Billy O’Bannon’s Time Travel Dating Service

“I come from the fuutuuure,” the man said, waving his hand broadly, “and I’m here to help.”

Zeke stepped out of the English building and smacked himself in the forehead, trying to dislodge the image of his professor’s lustrous black hair cascading down her flawless neck.

“If only she were twenty years younger,” he sighed.

With a crackle of electricity, a dark hole opened up in the sky in front of him, rimmed with sizzling blue energy. A human figure toppled through it, its scream cut short by the thud and rustle of a rough landing in a nearby bush.

“Son of a bitch!” A young man climbed out, yelping as he navigated the thorns. He was clean-shaven with impeccably cropped blond hair and wore a suit and tie that looked brand-new, but about forty years out of date.

illustration by David Irvine

“You fell out of the sky,” Zeke said.

“I come from the fuutuuure,” the man said, waving his hand broadly, “and I’m here to help.”

Zeke would normally have demanded evidence that he was really from the future, but doubted he could produce anything that would top falling out of a hole in the sky. The man held out a business card featuring two suggestive female silhouettes. Zeke took it and read the text out loud.

“‘Billy O’Bannon’s Time Travel Dating Service. The best way to study historical figures.’”

“Get it, chief?” Billy asked, prodding Zeke with an elbow.

“Yeah, I get it,” Zeke said. “But I’m not in love with …” He ran through a quick mental inventory of hot dead women. “I’m not in love with anybody.”

“Au contraire, my friend. Did you not, only a few minutes ago, wish that a particular woman were ‘only twenty years younger’?”

“How did you know that?”

“I just Googled the space-time continuum for every instance of the phrase ‘if only she were X years younger.’”

“Are you saying you could actually make her twenty years younger?”

“Don’t be ridiculous,” Billy said. “I’m saying I can take you back in time twenty years, so you can get with her when it’s not creepy.”

“I don’t know …” Hole in the sky notwithstanding, Zeke was still on guard for the reveal. Any moment, his friends could jump out of the bushes and this whole ordeal would be on YouTube within the hour.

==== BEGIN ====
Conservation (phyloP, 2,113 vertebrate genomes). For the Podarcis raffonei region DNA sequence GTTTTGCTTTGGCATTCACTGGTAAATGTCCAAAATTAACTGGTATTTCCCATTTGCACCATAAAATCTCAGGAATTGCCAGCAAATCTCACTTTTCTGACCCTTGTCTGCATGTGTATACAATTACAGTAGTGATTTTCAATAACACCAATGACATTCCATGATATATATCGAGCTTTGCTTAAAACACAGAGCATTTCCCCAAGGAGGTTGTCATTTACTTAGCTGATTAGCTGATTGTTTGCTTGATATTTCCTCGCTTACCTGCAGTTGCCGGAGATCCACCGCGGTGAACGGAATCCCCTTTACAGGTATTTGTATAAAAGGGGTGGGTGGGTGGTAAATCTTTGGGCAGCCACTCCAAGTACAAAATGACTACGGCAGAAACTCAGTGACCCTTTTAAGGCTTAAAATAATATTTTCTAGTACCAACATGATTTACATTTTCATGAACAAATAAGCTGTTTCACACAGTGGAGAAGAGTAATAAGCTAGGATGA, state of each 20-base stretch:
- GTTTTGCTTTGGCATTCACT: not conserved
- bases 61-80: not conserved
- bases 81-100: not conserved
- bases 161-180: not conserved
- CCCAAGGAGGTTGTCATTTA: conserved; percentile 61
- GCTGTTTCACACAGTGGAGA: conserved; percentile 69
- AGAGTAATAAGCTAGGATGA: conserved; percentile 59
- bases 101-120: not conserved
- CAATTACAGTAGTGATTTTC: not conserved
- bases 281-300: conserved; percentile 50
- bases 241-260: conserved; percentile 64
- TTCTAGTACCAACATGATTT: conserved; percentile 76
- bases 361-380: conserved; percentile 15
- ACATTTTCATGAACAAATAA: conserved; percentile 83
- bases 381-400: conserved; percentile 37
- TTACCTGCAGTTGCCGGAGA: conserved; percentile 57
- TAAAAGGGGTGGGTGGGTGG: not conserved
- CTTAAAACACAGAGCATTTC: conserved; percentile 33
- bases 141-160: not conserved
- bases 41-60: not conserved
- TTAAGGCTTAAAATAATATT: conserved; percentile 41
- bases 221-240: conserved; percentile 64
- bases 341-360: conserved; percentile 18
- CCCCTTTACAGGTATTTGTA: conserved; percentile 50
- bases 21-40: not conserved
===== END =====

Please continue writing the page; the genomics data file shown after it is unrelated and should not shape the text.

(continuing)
Billy pressed a button on a small hand-held device. Another portal opened up in front of them, an inky black void in the middle of campus. “Why don’t you come with me, and I’ll show you Time Travel Central?”

After a few blurry moments of blackness, Zeke stumbled into a softly lit room. The walls and ceiling were bright white and decorated with artifacts from dozens of civilizations. There was a Roman centurion’s armour and an Aztec headdress. A shiny one-piece jumpsuit that seemed to be stitched together from space blankets. An Atari. Besides those, the room was sparsely furnished with only a computer terminal at one end and a clean worktable at the other.

“Still can’t get the hang of that,” Billy muttered as he got up from where he’d fallen on the floor. “Well, this is where the magic happens. What do you think?”

“I guess I believe you,” Zeke said. “But I doubt I could afford to pay you much.”

“That’s the beauty of time travel, my friend. Compound interest. All I need from you is a flat one hundred dollars. Give that a couple of centuries in the bank, and it’s paydirt.”

“Then couldn’t you just go back and invest your own money?”

“You’d think that, wouldn’t you? But it turns out the Galactic Temporal Police can be a real buzzkill. I’ve got to keep this all on the down-low, you see? But that’s not really your concern. Are you in?”

Zeke thought about it for a moment. “I don’t know. I’m not sure I could live in the nineties. Have you heard their music?”

“Chief, chief,” Billy said, putting his arm around Zeke reassuringly. “You know what my motto is? ‘You don’t go to stay; you just go to play.’ Just hit it and quit it, like I did with Anne Boleyn.”

“All right, all right,” Zeke said. “Let’s do it.”

“Great!” Billy cried, sliding onto his desk chair and starting up the computer. “First off, we need some basic information. What’s this girl’s name? What do you know about her?”

“Susan Kellerman,” Zeke said. “I know she went to Auburn.”

“Good stuff,” Billy said, typing furiously. He continued to take down whatever details Zeke could come up with for the next few minutes. Finally, he clicked a button to finish the document, and it disappeared with the crackle of another portal.

“Where did you send that?” asked Zeke.

“If you want to reliably seduce a woman,” Billy said, tapping on the computer screen to navigate menus, “you need to do your research. I contract it out to a teenage version of myself. I’m assured of confidentiality for my clients, and it beats the pants off of flipping burgers for a summer job, am I right, chief?”

Zeke didn’t answer. Billy searched the names on the files displayed on his screen. “Kellerman, Kellerman … here we go.” He expanded the screen and slid to the side to allow Zeke a closer look.

“Right here is everything you need to impress your soon-to-be-appropriately-aged crush. Likes, dislikes, turn-ons, favourite food, music, you name it. I was quite the little stalker, wasn’t I?”

“Yeah,” said Zeke, quickly scanning the information. “This is great stuff.”

“Okay, you just study that while I rustle up some acid-wash jeans and a leather jacket from the costume department. It’s show time!”